|The Right Honourable
|Chair of the Home Affairs Select Committee|
19 October 2016
Tim Loughton (acting)
|Secretary of State for Work and Pensions|
5 June 2009 – 11 May 2010
|Prime Minister||Gordon Brown|
|Preceded by||James Purnell|
|Succeeded by||Iain Duncan Smith|
|Chief Secretary to the Treasury|
24 January 2008 – 5 June 2009
|Prime Minister||Gordon Brown|
|Preceded by||Andy Burnham|
|Succeeded by||Liam Byrne|
|Minister of State for Housing and Planning|
6 May 2005 – 24 January 2008
|Prime Minister||Tony Blair
|Preceded by||Keith Hill|
|Succeeded by||Caroline Flint|
|Member of Parliament
for Normanton, Pontefract and Castleford
Pontefract and Castleford (1997–2010)
1 May 1997
|Preceded by||Geoff Lofthouse|
20 March 1969 |
Inverness, Scotland, UK
|Spouse(s)||Ed Balls (m. 1998)|
|Alma mater||Balliol College, Oxford
London School of Economics
Yvette Cooper (born 20 March 1969) is a British Labour Party politician who has been the Member of Parliament (MP) for Normanton, Pontefract and Castleford since 2010, having been the MP for Pontefract and Castleford since 1997.
She served in the Cabinet between 2008 and 2010 under Prime Minister Gordon Brown as Chief Secretary to the Treasury and then as Secretary of State for Work and Pensions. After Labour lost the 2010 general election, Cooper was appointed Shadow Foreign Secretary, then became Shadow Home Secretary in 2011.
On 13 May 2015, Cooper announced she would run to be Leader of the Labour Party in the leadership election following the resignation of Ed Miliband. Cooper came third with 17.0% of the vote in the first round. Cooper subsequently resigned from her position as Shadow Home Secretary in September 2015. In October 2016, Cooper was elected chair of the Home Affairs Select Committee.
Early life and education
Cooper was born on 20 March 1969 in Inverness, Scotland. Her father is Tony Cooper, former General Secretary of the Prospect trade union, a former Non-Executive Director of the Nuclear Decommissioning Authority and a former Chairman of the British Nuclear Industry Forum. He was also a government adviser on the Energy Advisory Panel. Her mother was a maths teacher.
She was educated at Eggar's School, a comprehensive school in Holybourne, and Alton College, both in Alton, Hampshire. She read Philosophy, Politics and Economics at Balliol College, Oxford, and graduated with a first-class honours degree. It was there that she became friends with her future colleague, James Purnell. She won a Kennedy Scholarship in 1991 to study at Harvard University, and she completed her postgraduate studies with an MSc in Economics at the London School of Economics.
Cooper began her career as an economic policy researcher for Shadow Chancellor John Smith in 1990, before spending time working in Arkansas for Democratic Presidential candidate Bill Clinton in 1992. Later that year, she became a policy advisor to Shadow Chief Secretary to the Treasury Harriet Harman. At age 24, Cooper developed chronic fatigue syndrome, which took a year to recover from. In 1994 she moved to become a research associate at the Centre for Economic Performance. In 1995, she became the chief economic correspondent of The Independent, remaining with the newspaper until her election to the House of Commons in 1997.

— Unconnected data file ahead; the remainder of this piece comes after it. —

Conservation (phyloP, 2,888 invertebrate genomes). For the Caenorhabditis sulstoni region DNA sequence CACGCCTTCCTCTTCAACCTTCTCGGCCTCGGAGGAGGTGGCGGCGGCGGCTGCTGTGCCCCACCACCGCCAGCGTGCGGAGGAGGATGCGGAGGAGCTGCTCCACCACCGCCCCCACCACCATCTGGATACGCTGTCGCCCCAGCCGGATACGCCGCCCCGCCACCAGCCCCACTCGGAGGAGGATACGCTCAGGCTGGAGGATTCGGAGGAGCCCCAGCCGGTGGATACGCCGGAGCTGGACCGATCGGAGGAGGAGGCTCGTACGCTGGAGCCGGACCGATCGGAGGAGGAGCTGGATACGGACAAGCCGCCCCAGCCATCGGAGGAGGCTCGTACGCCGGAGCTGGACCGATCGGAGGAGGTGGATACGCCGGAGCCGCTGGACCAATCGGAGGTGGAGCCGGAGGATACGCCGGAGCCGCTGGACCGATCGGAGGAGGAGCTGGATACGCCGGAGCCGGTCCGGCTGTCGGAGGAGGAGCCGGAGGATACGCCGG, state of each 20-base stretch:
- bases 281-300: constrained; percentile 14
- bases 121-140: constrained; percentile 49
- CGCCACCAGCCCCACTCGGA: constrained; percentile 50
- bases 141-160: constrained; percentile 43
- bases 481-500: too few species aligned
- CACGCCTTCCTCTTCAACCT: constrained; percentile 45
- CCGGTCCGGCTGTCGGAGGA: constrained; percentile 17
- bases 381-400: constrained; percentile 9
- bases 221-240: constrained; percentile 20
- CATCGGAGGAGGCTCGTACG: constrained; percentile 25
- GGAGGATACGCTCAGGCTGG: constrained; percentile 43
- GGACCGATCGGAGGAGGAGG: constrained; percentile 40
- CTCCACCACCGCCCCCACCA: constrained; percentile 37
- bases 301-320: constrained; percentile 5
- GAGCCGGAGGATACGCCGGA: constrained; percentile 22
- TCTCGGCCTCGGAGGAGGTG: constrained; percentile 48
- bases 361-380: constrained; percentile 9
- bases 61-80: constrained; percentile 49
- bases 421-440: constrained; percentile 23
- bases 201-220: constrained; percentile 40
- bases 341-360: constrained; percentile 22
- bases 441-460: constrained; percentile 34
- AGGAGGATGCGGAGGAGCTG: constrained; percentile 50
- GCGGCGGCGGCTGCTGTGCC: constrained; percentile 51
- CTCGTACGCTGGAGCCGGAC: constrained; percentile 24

Member of Parliament
Cooper was selected to contest the safe Labour seat of Pontefract and Castleford at the 1997 general election, after Deputy Speaker Geoff Lofthouse announced his retirement. She held the seat with a majority of 25,725, and made her maiden speech on 2 July 1997, speaking about her constituency's struggle with unemployment. She served for two years on the Education and Employment Select Committee.
In 1999, she was promoted as Parliamentary Under-Secretary of State at the Department of Health, and in 2003 moved to the Office of the Deputy Prime Minister. After the 2005 general election, she was promoted within the same department to become a Minister of State.
Cooper was promoted to become Minister for Housing in 2007, after Gordon Brown became Prime Minister. Cooper was not formally a member of the Cabinet, but did attend Cabinet meetings. Shortly after taking the job, she was required to introduce the HIPS scheme. According to Conservative columnist Matthew Parris, Cooper conceived HIPS but avoided direct criticism for its problems because of her connection with Brown.
The Labour government under Brown had identified affordable housing as one of its core objectives. In July 2007, Cooper announced in the House that "unless we act now, by 2026 first-time buyers will find average house prices are ten times their salary. That could lead to real social inequality and injustice. Every part of the country needs more affordable homes — in the North and the South, in urban and rural communities".
In the reshuffle following Peter Hain's resignation on 24 January 2008, Cooper became the first woman ever to serve as Chief Secretary to the Treasury. As her husband, Ed Balls, was already a Cabinet Minister, her promotion meant that the two became the first married couple ever to sit in the Cabinet together. In 2009, Cooper was appointed Secretary of State for Work and Pensions.
After Labour left government in May 2010, Cooper and her husband Ed Balls were both mentioned in the press as a potential leadership candidates when Gordon Brown resigned as Leader of the Labour Party.
Before Balls announced his candidacy, he offered to stand aside if Cooper wanted to stand, but Cooper declined for the sake of their children, stating that it would not be the right time for her. She later topped the 2010 ballot for places in the Shadow Cabinet, and there was speculation that the newly elected Labour Leader Ed Miliband would appoint her Shadow Chancellor of the Exchequer. She would instead be appointed Shadow Foreign Secretary.